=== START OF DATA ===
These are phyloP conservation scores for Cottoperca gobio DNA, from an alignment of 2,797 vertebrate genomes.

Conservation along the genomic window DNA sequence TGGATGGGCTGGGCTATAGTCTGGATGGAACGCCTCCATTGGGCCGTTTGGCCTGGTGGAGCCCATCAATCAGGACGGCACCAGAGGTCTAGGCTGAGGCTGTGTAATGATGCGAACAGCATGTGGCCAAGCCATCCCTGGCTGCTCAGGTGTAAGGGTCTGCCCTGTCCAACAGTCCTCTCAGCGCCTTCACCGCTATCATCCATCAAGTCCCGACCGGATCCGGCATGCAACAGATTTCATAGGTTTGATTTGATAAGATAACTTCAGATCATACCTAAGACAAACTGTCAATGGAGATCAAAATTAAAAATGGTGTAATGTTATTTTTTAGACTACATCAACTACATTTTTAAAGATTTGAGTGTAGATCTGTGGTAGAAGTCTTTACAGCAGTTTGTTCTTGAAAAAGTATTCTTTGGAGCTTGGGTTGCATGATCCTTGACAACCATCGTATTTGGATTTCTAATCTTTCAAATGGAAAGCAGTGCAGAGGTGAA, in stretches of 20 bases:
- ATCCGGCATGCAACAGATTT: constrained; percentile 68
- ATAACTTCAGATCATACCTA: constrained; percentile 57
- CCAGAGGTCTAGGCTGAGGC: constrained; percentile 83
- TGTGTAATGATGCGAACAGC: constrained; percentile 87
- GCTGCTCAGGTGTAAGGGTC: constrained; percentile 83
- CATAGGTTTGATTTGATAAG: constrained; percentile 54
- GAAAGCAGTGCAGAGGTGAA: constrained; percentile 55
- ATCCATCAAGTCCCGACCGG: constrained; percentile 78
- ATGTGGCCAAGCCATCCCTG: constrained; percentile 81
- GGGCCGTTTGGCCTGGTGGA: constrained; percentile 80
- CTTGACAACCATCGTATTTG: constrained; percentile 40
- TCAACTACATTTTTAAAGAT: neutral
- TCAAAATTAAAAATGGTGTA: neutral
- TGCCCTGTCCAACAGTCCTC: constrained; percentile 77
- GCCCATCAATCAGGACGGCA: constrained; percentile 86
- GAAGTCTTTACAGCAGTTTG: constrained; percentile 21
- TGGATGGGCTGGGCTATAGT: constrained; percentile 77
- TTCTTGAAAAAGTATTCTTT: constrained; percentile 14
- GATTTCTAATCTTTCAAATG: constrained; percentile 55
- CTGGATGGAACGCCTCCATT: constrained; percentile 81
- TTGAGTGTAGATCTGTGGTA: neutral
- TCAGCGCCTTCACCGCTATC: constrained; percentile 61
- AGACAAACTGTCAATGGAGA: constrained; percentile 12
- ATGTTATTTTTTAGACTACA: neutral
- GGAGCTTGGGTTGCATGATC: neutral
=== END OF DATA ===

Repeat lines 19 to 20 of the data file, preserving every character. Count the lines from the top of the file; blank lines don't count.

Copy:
- TGGATGGGCTGGGCTATAGT: constrained; percentile 77
- TTCTTGAAAAAGTATTCTTT: constrained; percentile 14